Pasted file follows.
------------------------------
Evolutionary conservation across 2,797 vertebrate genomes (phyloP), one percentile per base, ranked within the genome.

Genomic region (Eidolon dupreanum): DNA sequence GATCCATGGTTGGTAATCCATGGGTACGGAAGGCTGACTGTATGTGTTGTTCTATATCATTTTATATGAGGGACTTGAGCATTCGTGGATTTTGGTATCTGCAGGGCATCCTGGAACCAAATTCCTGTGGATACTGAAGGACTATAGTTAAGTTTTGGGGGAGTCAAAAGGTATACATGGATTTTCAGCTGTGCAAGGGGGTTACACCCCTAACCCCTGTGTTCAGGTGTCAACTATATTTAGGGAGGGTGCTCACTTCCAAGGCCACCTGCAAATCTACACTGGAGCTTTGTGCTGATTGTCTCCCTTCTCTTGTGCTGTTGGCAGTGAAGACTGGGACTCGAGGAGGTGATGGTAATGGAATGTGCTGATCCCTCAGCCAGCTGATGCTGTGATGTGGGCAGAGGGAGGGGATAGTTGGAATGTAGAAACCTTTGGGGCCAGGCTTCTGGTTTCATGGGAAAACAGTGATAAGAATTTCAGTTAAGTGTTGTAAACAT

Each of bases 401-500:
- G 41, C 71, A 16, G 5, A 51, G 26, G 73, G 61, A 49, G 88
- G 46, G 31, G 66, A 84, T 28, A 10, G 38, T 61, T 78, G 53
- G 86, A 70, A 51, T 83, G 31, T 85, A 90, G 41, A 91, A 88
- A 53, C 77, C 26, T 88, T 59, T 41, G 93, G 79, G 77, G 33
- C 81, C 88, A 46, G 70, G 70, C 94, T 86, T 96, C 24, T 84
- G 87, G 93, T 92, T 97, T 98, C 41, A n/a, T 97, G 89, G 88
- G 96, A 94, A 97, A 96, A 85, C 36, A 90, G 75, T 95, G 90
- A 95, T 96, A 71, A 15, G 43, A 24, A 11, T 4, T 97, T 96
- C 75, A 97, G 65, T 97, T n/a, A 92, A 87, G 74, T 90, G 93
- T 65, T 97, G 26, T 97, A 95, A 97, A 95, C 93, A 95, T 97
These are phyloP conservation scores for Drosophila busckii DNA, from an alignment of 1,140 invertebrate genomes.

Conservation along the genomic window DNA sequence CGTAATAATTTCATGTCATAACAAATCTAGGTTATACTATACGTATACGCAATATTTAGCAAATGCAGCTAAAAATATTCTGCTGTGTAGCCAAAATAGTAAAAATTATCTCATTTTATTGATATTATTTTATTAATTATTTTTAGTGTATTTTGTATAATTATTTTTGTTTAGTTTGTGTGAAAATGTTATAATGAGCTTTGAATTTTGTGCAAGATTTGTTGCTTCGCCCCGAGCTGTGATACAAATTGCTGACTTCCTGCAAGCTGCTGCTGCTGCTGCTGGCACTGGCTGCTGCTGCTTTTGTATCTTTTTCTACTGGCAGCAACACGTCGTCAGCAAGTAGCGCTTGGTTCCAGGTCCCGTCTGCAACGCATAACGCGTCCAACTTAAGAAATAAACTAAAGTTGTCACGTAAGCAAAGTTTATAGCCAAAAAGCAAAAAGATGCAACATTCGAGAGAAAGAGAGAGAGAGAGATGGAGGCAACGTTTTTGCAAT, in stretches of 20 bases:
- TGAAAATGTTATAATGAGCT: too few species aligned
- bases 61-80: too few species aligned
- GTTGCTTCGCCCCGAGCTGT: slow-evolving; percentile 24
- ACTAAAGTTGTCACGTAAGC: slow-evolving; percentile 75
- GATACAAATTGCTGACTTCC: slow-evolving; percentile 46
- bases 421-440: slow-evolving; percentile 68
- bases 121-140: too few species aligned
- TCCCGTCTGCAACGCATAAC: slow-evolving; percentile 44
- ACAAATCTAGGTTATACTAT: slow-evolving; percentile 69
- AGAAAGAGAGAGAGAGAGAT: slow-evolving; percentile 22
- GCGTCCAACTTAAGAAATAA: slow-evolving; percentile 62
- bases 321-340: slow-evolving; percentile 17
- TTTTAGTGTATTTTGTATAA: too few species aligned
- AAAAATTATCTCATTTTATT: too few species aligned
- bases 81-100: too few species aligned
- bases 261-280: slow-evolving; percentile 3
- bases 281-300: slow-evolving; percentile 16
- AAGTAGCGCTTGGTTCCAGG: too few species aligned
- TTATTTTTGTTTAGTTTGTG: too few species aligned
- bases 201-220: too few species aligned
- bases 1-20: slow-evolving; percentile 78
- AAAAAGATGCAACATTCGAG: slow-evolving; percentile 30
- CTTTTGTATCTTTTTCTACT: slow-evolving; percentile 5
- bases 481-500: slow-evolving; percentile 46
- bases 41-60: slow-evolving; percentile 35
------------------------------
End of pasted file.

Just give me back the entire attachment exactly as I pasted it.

Evolutionary conservation across 2,797 vertebrate genomes (phyloP), one percentile per base, ranked within the genome.

Genomic region (Eidolon dupreanum): DNA sequence GATCCATGGTTGGTAATCCATGGGTACGGAAGGCTGACTGTATGTGTTGTTCTATATCATTTTATATGAGGGACTTGAGCATTCGTGGATTTTGGTATCTGCAGGGCATCCTGGAACCAAATTCCTGTGGATACTGAAGGACTATAGTTAAGTTTTGGGGGAGTCAAAAGGTATACATGGATTTTCAGCTGTGCAAGGGGGTTACACCCCTAACCCCTGTGTTCAGGTGTCAACTATATTTAGGGAGGGTGCTCACTTCCAAGGCCACCTGCAAATCTACACTGGAGCTTTGTGCTGATTGTCTCCCTTCTCTTGTGCTGTTGGCAGTGAAGACTGGGACTCGAGGAGGTGATGGTAATGGAATGTGCTGATCCCTCAGCCAGCTGATGCTGTGATGTGGGCAGAGGGAGGGGATAGTTGGAATGTAGAAACCTTTGGGGCCAGGCTTCTGGTTTCATGGGAAAACAGTGATAAGAATTTCAGTTAAGTGTTGTAAACAT

Each of bases 401-500:
- G 41, C 71, A 16, G 5, A 51, G 26, G 73, G 61, A 49, G 88
- G 46, G 31, G 66, A 84, T 28, A 10, G 38, T 61, T 78, G 53
- G 86, A 70, A 51, T 83, G 31, T 85, A 90, G 41, A 91, A 88
- A 53, C 77, C 26, T 88, T 59, T 41, G 93, G 79, G 77, G 33
- C 81, C 88, A 46, G 70, G 70, C 94, T 86, T 96, C 24, T 84
- G 87, G 93, T 92, T 97, T 98, C 41, A n/a, T 97, G 89, G 88
- G 96, A 94, A 97, A 96, A 85, C 36, A 90, G 75, T 95, G 90
- A 95, T 96, A 71, A 15, G 43, A 24, A 11, T 4, T 97, T 96
- C 75, A 97, G 65, T 97, T n/a, A 92, A 87, G 74, T 90, G 93
- T 65, T 97, G 26, T 97, A 95, A 97, A 95, C 93, A 95, T 97
These are phyloP conservation scores for Drosophila busckii DNA, from an alignment of 1,140 invertebrate genomes.

Conservation along the genomic window DNA sequence CGTAATAATTTCATGTCATAACAAATCTAGGTTATACTATACGTATACGCAATATTTAGCAAATGCAGCTAAAAATATTCTGCTGTGTAGCCAAAATAGTAAAAATTATCTCATTTTATTGATATTATTTTATTAATTATTTTTAGTGTATTTTGTATAATTATTTTTGTTTAGTTTGTGTGAAAATGTTATAATGAGCTTTGAATTTTGTGCAAGATTTGTTGCTTCGCCCCGAGCTGTGATACAAATTGCTGACTTCCTGCAAGCTGCTGCTGCTGCTGCTGGCACTGGCTGCTGCTGCTTTTGTATCTTTTTCTACTGGCAGCAACACGTCGTCAGCAAGTAGCGCTTGGTTCCAGGTCCCGTCTGCAACGCATAACGCGTCCAACTTAAGAAATAAACTAAAGTTGTCACGTAAGCAAAGTTTATAGCCAAAAAGCAAAAAGATGCAACATTCGAGAGAAAGAGAGAGAGAGAGATGGAGGCAACGTTTTTGCAAT, in stretches of 20 bases:
- TGAAAATGTTATAATGAGCT: too few species aligned
- bases 61-80: too few species aligned
- GTTGCTTCGCCCCGAGCTGT: slow-evolving; percentile 24
- ACTAAAGTTGTCACGTAAGC: slow-evolving; percentile 75
- GATACAAATTGCTGACTTCC: slow-evolving; percentile 46
- bases 421-440: slow-evolving; percentile 68
- bases 121-140: too few species aligned
- TCCCGTCTGCAACGCATAAC: slow-evolving; percentile 44
- ACAAATCTAGGTTATACTAT: slow-evolving; percentile 69
- AGAAAGAGAGAGAGAGAGAT: slow-evolving; percentile 22
- GCGTCCAACTTAAGAAATAA: slow-evolving; percentile 62
- bases 321-340: slow-evolving; percentile 17
- TTTTAGTGTATTTTGTATAA: too few species aligned
- AAAAATTATCTCATTTTATT: too few species aligned
- bases 81-100: too few species aligned
- bases 261-280: slow-evolving; percentile 3
- bases 281-300: slow-evolving; percentile 16
- AAGTAGCGCTTGGTTCCAGG: too few species aligned
- TTATTTTTGTTTAGTTTGTG: too few species aligned
- bases 201-220: too few species aligned
- bases 1-20: slow-evolving; percentile 78
- AAAAAGATGCAACATTCGAG: slow-evolving; percentile 30
- CTTTTGTATCTTTTTCTACT: slow-evolving; percentile 5
- bases 481-500: slow-evolving; percentile 46
- bases 41-60: slow-evolving; percentile 35